According to the National Highway Traffic Safety Administration, 37,133 lives were lost on U.S. roadways in 2017. Of that staggering death toll, speed was cited as a factor in 9,717 incidents and drunk-driving in 10,874. What caused the other 16,542 fatal car accidents? Distracted or drowsy driving, not wearing seatbelts, or road hazards certainly played large roles, but I believe cases of driver error—which is to say a lack of proper driver’s education—account for their fair share.
Until we live in a society where autonomous cars do all the driving, there are schools to help mitigate the issue and teach critical behind-the-wheel lessons. We just attended the Lexus Performance Driving School, which teaches you to handle performance cars, sure, but also equips students with the defensive driving skills that can help them stay safe on the road.
Attending the Lexus Performance Driving School costs $995, and you must be at least 21 years old and hold a valid driver’s license. Their program takes approximately nine hours and incorporates two classroom sessions, a session on a skidpad, a timed autocross, on-track sessions, and hot-lap ride-alongs with pro drivers. Three of Lexus’s top performance models (GS F, RC F, and LC500) are provided for students, all being strapped with a V-8 engine and capable of 450-plus horsepower.
Sessions are often hosted by professional racer and Lexus brand ambassador Scott Pruett and taught at four renowned tracks that include Indianapolis Motor Speedway, Laguna Seca, Daytona International Speedway, and Monticello Motor Club. My session took place at Laguna Seca on the Monterey Peninsula, and while Pruett was unable to be present due to scheduling conflicts, his fellow racing icon and Indy 500 champion Danny Sullivan was a pretty good consolation prize.
As at most every driving school, instruction began in the classroom. It was brief to give students more time behind the wheel, after which we were divided into groups and rotated on the track, skidpad, and autocross. I hopped into an LC500 and started on the track to practice line technique and lead/follow basics.
The rule of thumb during any level of track driving is to look where you want to go—i.e., scan the road beyond the car in front of you—so you have extra time to react to unforeseen situations. This doesn’t just apply to racetracks, of course; I once ran over a pile of two-by-fours that were scattered across the 110 freeway, which resulted in a tow to the dealership for costly tire replacement. I wasn’t scanning the road ahead and thankfully nothing more serious happened.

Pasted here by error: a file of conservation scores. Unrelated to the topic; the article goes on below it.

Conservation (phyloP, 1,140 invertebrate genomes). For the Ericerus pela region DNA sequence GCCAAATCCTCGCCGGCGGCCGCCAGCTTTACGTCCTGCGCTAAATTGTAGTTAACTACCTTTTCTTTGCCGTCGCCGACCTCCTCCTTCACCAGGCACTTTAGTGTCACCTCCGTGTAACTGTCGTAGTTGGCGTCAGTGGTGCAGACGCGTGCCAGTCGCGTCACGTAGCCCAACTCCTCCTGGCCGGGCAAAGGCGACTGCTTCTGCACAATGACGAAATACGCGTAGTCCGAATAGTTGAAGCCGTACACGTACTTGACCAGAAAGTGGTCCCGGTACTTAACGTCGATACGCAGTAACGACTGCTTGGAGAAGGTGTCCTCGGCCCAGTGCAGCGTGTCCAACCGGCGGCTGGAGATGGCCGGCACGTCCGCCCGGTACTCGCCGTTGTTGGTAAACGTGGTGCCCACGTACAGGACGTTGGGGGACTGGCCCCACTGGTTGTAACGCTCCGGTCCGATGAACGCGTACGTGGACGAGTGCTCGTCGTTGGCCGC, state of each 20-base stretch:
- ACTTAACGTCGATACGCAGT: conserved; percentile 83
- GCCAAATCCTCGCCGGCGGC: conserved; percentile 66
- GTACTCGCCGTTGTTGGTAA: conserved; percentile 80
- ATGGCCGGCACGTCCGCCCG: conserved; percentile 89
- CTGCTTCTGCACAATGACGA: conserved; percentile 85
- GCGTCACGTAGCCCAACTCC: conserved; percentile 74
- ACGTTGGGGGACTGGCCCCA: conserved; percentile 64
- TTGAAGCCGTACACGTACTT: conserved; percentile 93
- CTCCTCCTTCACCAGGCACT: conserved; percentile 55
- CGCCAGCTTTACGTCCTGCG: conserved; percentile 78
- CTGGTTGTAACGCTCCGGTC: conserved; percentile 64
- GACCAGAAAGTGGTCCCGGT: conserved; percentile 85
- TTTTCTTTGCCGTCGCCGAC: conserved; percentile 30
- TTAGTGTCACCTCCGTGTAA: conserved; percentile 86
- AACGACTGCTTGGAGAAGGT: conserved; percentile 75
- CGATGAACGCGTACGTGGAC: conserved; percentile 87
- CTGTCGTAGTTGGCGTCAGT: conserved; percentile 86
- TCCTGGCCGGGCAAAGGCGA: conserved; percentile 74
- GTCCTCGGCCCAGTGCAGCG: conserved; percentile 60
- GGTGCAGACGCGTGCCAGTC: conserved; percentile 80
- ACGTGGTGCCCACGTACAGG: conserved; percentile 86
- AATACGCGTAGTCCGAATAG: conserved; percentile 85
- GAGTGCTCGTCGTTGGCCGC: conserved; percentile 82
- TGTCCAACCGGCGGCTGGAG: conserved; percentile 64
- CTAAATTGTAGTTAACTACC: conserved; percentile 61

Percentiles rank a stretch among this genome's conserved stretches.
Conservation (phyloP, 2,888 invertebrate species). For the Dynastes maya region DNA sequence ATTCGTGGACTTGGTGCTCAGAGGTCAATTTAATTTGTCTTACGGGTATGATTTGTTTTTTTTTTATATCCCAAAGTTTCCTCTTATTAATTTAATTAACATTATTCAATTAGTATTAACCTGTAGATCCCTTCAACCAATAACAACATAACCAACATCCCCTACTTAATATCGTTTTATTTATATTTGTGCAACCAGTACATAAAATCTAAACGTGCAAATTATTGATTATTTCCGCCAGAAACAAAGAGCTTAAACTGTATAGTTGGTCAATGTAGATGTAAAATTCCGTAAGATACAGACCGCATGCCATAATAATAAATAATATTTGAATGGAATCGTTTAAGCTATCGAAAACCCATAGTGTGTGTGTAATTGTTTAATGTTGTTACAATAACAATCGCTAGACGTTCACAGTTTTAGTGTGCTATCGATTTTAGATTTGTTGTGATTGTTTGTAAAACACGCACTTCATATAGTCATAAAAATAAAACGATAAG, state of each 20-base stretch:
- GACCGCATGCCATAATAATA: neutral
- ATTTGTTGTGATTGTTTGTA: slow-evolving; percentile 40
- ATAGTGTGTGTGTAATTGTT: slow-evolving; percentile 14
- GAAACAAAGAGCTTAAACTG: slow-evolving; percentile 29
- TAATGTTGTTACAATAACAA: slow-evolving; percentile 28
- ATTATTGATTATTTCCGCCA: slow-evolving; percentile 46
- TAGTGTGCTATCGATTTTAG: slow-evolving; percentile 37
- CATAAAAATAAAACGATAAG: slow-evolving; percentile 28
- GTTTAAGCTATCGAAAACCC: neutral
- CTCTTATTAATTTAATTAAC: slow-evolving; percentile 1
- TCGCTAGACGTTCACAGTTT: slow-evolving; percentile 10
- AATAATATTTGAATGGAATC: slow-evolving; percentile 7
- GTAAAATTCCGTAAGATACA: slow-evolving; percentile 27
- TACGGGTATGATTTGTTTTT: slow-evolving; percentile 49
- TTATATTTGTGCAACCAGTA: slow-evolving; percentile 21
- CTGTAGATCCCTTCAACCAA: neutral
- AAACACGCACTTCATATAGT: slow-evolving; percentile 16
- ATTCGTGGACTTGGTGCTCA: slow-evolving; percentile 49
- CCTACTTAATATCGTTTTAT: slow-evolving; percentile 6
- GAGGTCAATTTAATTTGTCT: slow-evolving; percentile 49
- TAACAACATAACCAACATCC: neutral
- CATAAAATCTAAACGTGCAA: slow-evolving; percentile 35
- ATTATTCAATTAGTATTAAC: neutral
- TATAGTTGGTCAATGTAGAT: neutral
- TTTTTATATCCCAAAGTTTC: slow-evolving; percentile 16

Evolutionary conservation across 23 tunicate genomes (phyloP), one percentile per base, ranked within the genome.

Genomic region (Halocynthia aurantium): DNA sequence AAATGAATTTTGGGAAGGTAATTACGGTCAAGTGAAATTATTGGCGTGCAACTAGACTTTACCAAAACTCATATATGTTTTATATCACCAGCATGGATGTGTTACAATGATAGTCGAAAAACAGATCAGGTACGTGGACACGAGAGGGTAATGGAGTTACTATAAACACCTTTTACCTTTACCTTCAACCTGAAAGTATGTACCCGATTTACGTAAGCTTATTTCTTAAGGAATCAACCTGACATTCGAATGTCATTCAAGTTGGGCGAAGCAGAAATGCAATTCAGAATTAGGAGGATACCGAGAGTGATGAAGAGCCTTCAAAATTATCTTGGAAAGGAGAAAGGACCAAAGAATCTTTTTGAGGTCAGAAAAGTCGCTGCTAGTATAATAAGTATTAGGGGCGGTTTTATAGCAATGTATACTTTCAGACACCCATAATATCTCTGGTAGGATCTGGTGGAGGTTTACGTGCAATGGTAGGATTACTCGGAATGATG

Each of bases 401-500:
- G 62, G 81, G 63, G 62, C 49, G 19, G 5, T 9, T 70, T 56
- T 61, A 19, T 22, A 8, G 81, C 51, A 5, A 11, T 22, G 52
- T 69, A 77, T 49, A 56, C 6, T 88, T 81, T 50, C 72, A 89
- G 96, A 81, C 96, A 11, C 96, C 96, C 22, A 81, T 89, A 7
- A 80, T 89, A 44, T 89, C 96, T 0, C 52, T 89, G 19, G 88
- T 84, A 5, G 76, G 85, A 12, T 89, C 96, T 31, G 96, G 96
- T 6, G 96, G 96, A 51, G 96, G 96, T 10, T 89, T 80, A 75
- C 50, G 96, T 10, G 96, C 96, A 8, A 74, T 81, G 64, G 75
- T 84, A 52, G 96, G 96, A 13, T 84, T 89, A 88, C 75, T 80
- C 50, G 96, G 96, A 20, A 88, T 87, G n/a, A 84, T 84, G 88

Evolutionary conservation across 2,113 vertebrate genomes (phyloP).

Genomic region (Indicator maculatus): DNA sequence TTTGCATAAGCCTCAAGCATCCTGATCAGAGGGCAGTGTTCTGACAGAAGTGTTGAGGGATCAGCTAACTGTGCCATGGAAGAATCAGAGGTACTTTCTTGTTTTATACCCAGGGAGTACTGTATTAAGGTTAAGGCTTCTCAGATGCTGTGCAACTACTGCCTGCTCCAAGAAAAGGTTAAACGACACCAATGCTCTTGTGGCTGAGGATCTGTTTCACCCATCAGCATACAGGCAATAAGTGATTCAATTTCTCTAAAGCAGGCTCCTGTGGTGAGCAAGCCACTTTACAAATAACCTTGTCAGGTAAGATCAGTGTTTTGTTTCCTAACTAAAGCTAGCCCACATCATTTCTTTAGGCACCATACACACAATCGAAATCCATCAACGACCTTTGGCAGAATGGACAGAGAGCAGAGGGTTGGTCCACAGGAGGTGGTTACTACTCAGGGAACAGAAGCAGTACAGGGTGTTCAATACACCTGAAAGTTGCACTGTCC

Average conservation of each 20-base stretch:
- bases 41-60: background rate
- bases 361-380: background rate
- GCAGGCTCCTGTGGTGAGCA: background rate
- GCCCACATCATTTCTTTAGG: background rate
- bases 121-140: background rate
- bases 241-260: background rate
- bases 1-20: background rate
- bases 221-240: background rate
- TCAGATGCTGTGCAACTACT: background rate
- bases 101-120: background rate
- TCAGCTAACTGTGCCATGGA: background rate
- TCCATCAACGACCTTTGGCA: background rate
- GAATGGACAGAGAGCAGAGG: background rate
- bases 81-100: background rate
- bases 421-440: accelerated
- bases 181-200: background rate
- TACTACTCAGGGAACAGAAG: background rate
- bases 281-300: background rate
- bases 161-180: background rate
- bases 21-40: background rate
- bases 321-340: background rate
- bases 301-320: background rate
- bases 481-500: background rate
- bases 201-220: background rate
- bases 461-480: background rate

We then proceeded to the skidpad, where the idea was to learn how to correct oversteer—when the rear of the car steps out—and understeer—the front of the car exhibiting reluctance to turn as much as the driver intends—by using the CPR method (Correct, Pause, and Recovery). There was also a drifting session, where I exhibited an entertaining inability to hold the car sideways, but did manage to perform a pretty awesome 360-degree spin in a RC F.
The CPR method can be critical in everyday driving situations. Suppose another driver is about to smack their car into yours. In an attempt to avoid the hit, your fight-or-flight reaction to steer away from the impact causes your car to oversteer—you’re about to lose control. In this scenario, CPR can help prevent an accident. In another real-world example, on my way to visit family for Thanksgiving, another driver was preoccupied with their phone and nearly sideswiped me on the highway. I immediately steered left, and—yep—the car started to go all over the place. But I applied CPR, countersteering into the slide, letting the car regain grip, and then settled my car back into its lane. This scared the crap out of my nephew in the rear seat, but, again, nothing serious happened. (As a side note, please put your phones down while driving.)
At the autocross course you can apply lessons from the other sessions in an attempt to set a top time against the other students. I acquitted myself well in the big, heavy GS F, setting a competitive time, but my finishing place mattered less than the fun I had behind the wheel.
One more anecdote: Before I departed, I wanted to ask Danny Sullivan for his autograph. As I approached, his last name brought to mind The Ed Sullivan Show, and I of course mistakenly addressed him as “Ed.” He nonchalantly signed a card with a map of Laguna Seca for me—it wasn’t until minutes later that my faux pas had registered. I felt so dumb that I had to apologize. He smiled and said, “Don’t worry I’ve been called much worse names than that.”